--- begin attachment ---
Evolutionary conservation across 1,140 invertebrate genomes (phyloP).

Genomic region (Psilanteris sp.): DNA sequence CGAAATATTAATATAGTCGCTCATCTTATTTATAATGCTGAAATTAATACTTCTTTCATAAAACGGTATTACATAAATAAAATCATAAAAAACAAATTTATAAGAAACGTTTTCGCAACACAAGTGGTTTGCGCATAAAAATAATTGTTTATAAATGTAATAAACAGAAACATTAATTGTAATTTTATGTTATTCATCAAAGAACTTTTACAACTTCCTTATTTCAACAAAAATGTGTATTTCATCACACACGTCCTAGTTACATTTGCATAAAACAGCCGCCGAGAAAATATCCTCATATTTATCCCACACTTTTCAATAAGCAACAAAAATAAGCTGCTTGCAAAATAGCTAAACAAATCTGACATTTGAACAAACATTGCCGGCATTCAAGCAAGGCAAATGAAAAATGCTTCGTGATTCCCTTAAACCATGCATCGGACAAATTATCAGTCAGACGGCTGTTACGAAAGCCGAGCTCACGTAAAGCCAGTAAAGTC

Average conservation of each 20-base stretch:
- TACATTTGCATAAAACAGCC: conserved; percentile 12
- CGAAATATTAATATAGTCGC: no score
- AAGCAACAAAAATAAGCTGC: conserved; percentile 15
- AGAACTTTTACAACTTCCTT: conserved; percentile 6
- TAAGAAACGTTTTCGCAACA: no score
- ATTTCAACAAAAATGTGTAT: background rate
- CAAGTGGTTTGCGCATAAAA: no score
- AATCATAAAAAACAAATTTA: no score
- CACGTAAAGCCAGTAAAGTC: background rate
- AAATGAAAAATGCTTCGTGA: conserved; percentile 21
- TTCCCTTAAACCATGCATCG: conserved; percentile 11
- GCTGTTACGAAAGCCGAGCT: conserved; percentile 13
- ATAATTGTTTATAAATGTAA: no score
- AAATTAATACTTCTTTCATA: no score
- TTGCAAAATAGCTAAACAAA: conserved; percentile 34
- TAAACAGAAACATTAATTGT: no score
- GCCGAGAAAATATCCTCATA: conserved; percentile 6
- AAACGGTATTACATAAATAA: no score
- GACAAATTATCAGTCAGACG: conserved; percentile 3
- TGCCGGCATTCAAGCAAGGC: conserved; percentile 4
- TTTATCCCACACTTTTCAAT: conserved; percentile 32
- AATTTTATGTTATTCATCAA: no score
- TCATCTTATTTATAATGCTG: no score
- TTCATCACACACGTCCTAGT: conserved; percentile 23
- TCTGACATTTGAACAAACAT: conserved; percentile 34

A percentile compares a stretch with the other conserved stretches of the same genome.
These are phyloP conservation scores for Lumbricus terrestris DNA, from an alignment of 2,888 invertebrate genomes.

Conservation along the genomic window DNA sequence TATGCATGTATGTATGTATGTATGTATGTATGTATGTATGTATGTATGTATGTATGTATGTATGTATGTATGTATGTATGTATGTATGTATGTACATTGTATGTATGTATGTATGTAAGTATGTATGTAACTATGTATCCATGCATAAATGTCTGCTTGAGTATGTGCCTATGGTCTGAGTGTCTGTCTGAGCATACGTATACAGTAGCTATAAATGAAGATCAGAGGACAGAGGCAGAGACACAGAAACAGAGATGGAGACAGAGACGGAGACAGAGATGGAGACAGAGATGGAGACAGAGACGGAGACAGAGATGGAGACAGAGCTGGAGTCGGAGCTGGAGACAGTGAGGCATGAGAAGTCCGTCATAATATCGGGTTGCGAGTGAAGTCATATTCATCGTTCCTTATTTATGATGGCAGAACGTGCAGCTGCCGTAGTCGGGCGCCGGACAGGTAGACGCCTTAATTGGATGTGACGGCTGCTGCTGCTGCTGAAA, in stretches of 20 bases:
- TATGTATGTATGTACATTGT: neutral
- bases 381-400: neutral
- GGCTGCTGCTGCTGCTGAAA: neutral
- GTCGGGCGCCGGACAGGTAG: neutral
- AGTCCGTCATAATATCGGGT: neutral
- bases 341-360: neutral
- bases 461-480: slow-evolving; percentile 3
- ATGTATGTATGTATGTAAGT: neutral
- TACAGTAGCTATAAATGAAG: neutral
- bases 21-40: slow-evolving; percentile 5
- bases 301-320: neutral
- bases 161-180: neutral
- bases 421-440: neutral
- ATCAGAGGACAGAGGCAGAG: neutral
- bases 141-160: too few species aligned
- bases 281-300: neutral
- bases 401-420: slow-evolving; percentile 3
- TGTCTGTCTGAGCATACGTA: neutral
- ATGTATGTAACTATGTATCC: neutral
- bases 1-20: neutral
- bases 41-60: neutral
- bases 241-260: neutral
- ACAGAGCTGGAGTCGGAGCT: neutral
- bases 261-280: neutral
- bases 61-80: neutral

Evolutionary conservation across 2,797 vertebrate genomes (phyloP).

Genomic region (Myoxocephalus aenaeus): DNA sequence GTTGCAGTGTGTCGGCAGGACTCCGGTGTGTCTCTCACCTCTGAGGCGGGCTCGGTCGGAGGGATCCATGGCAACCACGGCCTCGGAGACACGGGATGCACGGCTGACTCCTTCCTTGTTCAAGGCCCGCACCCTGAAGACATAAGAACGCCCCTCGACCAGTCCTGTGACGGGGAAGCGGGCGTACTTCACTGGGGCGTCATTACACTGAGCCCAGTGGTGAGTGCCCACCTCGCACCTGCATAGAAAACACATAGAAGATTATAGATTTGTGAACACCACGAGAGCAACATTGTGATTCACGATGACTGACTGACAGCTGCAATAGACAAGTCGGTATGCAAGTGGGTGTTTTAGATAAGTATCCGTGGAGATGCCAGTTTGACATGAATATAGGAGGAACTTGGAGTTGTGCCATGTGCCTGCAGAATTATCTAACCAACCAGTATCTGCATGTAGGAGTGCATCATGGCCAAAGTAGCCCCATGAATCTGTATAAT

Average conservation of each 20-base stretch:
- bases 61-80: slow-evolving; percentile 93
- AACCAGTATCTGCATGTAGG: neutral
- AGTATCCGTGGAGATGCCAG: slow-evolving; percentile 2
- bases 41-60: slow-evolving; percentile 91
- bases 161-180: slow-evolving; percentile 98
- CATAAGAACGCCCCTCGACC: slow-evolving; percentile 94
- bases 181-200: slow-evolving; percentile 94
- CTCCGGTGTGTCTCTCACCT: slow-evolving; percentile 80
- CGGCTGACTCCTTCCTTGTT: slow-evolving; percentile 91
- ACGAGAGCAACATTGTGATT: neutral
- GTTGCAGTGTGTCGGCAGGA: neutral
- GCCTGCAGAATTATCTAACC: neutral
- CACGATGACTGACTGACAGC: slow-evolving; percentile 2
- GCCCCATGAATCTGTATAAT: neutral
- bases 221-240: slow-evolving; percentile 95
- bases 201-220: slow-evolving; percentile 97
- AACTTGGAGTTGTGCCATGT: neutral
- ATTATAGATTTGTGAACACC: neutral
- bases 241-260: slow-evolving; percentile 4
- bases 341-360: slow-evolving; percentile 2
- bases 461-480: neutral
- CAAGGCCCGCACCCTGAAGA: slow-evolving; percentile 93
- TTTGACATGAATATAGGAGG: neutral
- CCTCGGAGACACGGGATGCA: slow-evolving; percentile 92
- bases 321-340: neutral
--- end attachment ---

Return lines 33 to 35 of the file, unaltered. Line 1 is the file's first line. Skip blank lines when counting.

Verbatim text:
- bases 381-400: neutral
- GGCTGCTGCTGCTGCTGAAA: neutral
- GTCGGGCGCCGGACAGGTAG: neutral